J: I studied an Advanced Diploma of Screen & Media at NMIT. My pathway from high school was to get a job in the television industry. I’m a freelance camera operator, editor and creative director, working across a variety of different projects. I’ve always loved working with cameras and made short films from a young age. In the late years of high school I realized, that was what I wanted to ‘do’. Photography has always been a passion as well and I love taking photos – art for art’s sake. I also love creating documentary films and I am currently working on a project that should be completed early in 2016 – Michael is working on this project as well.

M: I studied film at university and went into working in television and have progressed to working in film. Cinematography is where I want to be heading, but there are other creative projects on the side that I’m interested in pursuing.

U: How is each edition of ‘Complex’ conceived and edited? Are the photos taken with the zine in mind?

J&M: Issue One really came about from a spur of the moment idea. I told Michael that I had been noticing all of the analog TVs being abandoned and he encouraged me to photograph them. He told me about the bicycle photos he had taken in New York the year before and simply said, “let’s combine them together and print a zine”. So, Issue One was kind of accidental but incredibly deliberate at the same time. As soon as we printed Issue One, we knew there had to be an Issue Two. So the photos for Issue Two were definitely taken with the zine in mind. We have recently visited Japan, where we took a heap of photos with the zine in mind. The ideas for the photo series really just come about naturally. We both enjoy photographing with an overall and underlying theme; photographing for a series.

U: What does this project allow you to do that none of your other creative and/or professional projects allow?

J: This project has allowed us to produce something that is 100% ours. Our photos, laid out the way we want them to be and presented the way we intended. That’s really the crux of it. It’s ours. And it’s a real thing: you can touch it.

M: The different medium is the main thing. Since we both have the background in motion pictures, it’s refreshing to capture images a single frame at a time, which can give you the opportunity to present images or themes in a totally different perspective. As a cinematographer you are usually working in collaboration with a director to help them achieve their vision, whereas being a photographer allows you more creative freedom to drive the project in any way you like.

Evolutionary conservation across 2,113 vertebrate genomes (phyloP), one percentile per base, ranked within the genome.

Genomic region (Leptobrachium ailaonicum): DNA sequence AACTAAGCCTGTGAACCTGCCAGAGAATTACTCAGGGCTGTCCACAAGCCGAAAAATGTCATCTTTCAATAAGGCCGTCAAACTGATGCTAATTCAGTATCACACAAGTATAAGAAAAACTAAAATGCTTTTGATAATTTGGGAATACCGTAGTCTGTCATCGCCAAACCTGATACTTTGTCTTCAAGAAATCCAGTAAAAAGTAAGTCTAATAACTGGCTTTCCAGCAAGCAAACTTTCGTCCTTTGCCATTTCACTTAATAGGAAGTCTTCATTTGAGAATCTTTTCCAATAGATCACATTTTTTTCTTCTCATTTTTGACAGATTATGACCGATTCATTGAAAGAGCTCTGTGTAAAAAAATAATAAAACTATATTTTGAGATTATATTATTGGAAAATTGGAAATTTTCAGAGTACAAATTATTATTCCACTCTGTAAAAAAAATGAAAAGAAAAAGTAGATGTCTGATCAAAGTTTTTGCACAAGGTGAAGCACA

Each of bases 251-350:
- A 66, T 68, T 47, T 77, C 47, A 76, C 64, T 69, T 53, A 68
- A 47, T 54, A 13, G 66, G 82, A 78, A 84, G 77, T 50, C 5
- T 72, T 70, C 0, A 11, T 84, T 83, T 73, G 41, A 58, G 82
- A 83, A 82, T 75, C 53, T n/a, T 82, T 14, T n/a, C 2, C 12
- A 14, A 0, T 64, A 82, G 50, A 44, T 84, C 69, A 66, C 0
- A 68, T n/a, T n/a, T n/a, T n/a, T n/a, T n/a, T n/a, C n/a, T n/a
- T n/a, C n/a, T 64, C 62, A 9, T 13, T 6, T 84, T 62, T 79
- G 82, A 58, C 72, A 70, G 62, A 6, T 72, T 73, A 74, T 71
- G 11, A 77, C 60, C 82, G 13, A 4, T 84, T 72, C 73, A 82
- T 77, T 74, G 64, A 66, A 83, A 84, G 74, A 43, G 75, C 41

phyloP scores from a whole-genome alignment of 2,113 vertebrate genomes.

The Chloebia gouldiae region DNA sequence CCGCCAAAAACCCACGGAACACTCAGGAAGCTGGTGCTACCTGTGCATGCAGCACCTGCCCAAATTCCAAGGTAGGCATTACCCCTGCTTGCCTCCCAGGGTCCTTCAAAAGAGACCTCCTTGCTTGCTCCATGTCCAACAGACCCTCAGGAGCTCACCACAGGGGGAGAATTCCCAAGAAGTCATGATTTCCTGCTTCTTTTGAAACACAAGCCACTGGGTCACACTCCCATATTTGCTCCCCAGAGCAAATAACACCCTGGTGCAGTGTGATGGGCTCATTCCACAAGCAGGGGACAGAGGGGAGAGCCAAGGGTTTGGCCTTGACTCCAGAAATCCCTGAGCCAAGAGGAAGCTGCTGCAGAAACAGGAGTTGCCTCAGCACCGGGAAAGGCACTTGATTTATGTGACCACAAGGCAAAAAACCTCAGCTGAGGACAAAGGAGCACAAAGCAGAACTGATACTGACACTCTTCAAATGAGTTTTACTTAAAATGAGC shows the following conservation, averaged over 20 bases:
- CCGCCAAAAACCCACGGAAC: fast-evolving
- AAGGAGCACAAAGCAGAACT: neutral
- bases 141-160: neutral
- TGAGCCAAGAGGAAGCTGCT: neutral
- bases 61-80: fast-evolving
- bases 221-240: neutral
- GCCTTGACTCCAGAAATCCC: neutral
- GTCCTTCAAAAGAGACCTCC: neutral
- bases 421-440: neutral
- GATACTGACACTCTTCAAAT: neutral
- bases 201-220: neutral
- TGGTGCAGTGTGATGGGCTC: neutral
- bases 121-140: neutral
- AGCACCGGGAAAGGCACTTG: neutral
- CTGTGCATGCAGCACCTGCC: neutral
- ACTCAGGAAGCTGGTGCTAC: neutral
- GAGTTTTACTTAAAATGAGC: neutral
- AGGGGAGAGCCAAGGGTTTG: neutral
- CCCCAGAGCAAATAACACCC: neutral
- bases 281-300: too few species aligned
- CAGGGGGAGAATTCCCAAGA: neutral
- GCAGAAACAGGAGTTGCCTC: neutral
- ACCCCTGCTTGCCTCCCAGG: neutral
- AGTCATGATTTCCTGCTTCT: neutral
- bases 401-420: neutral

U: Who or what are the influences behind ‘Complex’? Do you have any zines that have particularly inspired you? Or does inspirationcome from other sources?

J&M: Inspiration comes from all over. Travel is a big inspiration for Complex. In terms of photographers that have inspired the serial nature of our work we could throw out names such as Mr. Toledano; Bernd and Hilla Becher; Ed Ruscha; Jeff Wall and (William) Eggleston, always Eggleston.

U: Do you think the Australian zine scene is a healthy one? Is it a scene you were following before the idea of ‘Complex’ came along?

J&M: There is definitely activity in the Australian zine-scene. And also, the photo-book scene. It’s great to see that there are lots of other people creating their own books and publications. It’s definitely not a financial venture – it’s an artistic and creative venture. Art for art’s sake. To be honest, we only really started to discover the scene once we decided to create Complex. We often go along to zine swap meets, photo-book fairs and exhibitions. It’s great to check out what others are doing.

U How do you set about promoting ‘Complex’ in Australia and overseas?

J: Instagram has been a great tool for promoting Complex and our photography in general. We’ve managed to connect with a lot of different publishers and bookstores in Australia and abroad. We’ve managed to get Complex placed in stores in Melbourne, Brisbane, Tokyo, Brussels and San Francisco.

U: What do you see as the next step in the development of ‘Complex’?

M: We are going to publish Issue Three, possibly towards the end of this year or early in 2016. We are also currently working on a documentary film together. We are interested in doing a gallery exhibition of prints from the images of Issue 2 but are yet to find the opportunity.